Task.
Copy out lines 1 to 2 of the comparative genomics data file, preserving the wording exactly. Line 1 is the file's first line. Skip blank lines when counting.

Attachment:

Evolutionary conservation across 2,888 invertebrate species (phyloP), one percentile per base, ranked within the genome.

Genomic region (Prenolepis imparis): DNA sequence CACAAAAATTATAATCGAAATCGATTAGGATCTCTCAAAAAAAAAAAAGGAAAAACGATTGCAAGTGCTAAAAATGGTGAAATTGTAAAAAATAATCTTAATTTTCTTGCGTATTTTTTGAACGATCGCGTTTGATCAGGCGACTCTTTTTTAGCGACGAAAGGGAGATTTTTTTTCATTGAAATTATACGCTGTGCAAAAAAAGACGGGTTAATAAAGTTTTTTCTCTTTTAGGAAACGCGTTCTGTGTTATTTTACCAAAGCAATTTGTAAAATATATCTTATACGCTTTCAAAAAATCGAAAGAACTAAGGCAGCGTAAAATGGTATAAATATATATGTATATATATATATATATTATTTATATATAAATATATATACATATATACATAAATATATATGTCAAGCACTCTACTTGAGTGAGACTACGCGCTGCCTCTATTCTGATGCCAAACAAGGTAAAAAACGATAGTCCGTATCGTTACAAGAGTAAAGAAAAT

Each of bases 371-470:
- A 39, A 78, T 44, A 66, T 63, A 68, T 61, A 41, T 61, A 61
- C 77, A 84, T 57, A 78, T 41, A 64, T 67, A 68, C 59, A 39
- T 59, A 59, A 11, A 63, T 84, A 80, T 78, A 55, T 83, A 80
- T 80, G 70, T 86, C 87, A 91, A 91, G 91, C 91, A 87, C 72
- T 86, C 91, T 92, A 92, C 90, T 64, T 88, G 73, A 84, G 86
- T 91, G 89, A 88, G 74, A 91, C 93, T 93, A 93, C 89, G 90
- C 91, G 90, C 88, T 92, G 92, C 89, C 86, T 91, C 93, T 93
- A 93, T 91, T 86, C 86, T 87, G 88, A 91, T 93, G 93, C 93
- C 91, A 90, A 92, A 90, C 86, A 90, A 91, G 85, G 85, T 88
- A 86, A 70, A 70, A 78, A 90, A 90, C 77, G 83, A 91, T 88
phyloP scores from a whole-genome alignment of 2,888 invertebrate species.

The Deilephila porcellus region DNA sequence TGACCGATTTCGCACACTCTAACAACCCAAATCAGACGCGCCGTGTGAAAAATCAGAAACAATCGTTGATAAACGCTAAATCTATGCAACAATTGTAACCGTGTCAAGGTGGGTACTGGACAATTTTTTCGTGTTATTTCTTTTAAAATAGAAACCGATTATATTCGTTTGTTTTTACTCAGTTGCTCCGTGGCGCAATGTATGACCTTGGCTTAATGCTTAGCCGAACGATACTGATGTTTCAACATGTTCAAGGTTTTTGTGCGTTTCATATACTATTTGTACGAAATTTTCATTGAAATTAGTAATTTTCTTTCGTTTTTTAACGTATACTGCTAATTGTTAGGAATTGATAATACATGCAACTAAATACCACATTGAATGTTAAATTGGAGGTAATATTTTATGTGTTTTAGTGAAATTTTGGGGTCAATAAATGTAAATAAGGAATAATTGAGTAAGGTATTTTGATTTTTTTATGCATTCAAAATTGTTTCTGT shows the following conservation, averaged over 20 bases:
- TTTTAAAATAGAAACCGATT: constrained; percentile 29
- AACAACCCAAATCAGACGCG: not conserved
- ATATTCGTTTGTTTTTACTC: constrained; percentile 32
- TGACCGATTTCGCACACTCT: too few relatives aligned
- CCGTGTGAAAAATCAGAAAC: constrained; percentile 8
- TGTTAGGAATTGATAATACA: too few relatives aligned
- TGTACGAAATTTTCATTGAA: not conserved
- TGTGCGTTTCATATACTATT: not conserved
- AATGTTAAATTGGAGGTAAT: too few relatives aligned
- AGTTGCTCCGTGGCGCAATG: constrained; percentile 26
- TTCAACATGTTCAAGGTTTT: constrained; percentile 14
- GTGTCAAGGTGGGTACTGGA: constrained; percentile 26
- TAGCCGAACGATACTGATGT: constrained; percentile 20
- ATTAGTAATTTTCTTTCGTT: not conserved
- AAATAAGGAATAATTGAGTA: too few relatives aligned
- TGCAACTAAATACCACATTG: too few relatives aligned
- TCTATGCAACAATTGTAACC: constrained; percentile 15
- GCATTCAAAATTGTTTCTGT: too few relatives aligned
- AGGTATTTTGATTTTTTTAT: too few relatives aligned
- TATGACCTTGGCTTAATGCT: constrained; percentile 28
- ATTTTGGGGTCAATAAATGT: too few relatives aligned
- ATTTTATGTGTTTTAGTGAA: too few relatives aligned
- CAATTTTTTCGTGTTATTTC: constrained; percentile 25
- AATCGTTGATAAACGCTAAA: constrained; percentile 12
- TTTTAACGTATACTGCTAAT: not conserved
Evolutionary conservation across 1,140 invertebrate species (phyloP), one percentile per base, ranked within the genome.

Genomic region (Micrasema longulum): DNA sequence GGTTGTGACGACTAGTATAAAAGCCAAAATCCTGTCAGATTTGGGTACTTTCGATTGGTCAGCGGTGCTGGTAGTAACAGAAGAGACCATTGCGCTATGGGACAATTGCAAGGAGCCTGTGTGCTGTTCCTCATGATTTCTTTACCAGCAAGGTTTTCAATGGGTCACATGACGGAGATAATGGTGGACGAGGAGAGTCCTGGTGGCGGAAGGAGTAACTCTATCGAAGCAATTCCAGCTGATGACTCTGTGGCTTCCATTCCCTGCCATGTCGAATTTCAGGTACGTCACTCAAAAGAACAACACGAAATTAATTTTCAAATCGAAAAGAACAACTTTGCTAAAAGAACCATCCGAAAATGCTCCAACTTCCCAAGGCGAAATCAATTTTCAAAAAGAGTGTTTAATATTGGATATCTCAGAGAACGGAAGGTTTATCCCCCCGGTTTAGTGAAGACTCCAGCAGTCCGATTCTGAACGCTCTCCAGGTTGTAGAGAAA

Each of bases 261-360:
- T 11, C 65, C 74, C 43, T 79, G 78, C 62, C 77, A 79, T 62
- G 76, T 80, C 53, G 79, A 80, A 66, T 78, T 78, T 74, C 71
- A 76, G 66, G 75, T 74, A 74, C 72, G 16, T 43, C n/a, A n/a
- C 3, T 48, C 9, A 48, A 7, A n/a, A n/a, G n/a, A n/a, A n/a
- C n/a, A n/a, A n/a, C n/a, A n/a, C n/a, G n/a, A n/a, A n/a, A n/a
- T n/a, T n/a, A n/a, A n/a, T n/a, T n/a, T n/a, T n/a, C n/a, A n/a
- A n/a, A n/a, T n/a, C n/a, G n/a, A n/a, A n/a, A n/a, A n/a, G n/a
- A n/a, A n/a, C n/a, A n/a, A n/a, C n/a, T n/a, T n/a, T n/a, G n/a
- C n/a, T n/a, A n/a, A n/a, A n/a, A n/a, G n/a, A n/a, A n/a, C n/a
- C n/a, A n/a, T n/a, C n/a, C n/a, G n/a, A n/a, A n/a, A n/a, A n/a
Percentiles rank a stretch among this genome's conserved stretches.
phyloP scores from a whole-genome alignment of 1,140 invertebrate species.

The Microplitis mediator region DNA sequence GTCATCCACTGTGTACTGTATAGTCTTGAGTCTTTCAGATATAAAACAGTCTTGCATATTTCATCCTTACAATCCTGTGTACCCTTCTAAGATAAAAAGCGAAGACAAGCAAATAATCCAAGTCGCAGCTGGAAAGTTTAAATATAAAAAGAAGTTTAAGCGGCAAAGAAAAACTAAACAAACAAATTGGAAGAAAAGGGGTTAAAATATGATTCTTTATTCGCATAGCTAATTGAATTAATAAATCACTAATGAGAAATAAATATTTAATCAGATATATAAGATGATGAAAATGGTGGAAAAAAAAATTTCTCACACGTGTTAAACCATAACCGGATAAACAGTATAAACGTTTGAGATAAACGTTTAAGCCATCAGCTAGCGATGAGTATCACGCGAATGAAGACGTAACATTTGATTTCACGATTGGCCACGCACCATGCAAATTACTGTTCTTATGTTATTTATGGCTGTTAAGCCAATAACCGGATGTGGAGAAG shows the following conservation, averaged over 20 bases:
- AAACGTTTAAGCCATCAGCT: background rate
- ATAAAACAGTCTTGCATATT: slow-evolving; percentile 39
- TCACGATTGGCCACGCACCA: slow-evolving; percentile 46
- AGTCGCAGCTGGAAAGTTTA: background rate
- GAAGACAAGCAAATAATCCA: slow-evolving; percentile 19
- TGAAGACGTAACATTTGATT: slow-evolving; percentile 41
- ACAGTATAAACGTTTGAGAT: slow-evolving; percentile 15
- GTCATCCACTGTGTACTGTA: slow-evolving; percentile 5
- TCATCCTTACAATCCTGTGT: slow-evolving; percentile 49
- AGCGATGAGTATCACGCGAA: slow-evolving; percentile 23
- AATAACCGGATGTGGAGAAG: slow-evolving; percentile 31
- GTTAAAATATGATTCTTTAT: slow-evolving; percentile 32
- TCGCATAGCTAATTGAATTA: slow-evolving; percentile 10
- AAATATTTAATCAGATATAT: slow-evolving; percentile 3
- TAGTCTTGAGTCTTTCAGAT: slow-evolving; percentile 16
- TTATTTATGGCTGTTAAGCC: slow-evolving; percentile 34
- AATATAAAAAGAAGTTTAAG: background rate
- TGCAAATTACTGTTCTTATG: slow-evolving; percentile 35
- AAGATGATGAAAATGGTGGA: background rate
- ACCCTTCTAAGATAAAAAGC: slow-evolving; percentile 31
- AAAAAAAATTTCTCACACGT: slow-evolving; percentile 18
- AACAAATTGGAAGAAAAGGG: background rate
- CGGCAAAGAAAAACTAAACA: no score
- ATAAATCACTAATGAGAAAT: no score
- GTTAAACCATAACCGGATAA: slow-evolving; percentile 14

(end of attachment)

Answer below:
Evolutionary conservation across 2,888 invertebrate species (phyloP), one percentile per base, ranked within the genome.

Genomic region (Prenolepis imparis): DNA sequence CACAAAAATTATAATCGAAATCGATTAGGATCTCTCAAAAAAAAAAAAGGAAAAACGATTGCAAGTGCTAAAAATGGTGAAATTGTAAAAAATAATCTTAATTTTCTTGCGTATTTTTTGAACGATCGCGTTTGATCAGGCGACTCTTTTTTAGCGACGAAAGGGAGATTTTTTTTCATTGAAATTATACGCTGTGCAAAAAAAGACGGGTTAATAAAGTTTTTTCTCTTTTAGGAAACGCGTTCTGTGTTATTTTACCAAAGCAATTTGTAAAATATATCTTATACGCTTTCAAAAAATCGAAAGAACTAAGGCAGCGTAAAATGGTATAAATATATATGTATATATATATATATATTATTTATATATAAATATATATACATATATACATAAATATATATGTCAAGCACTCTACTTGAGTGAGACTACGCGCTGCCTCTATTCTGATGCCAAACAAGGTAAAAAACGATAGTCCGTATCGTTACAAGAGTAAAGAAAAT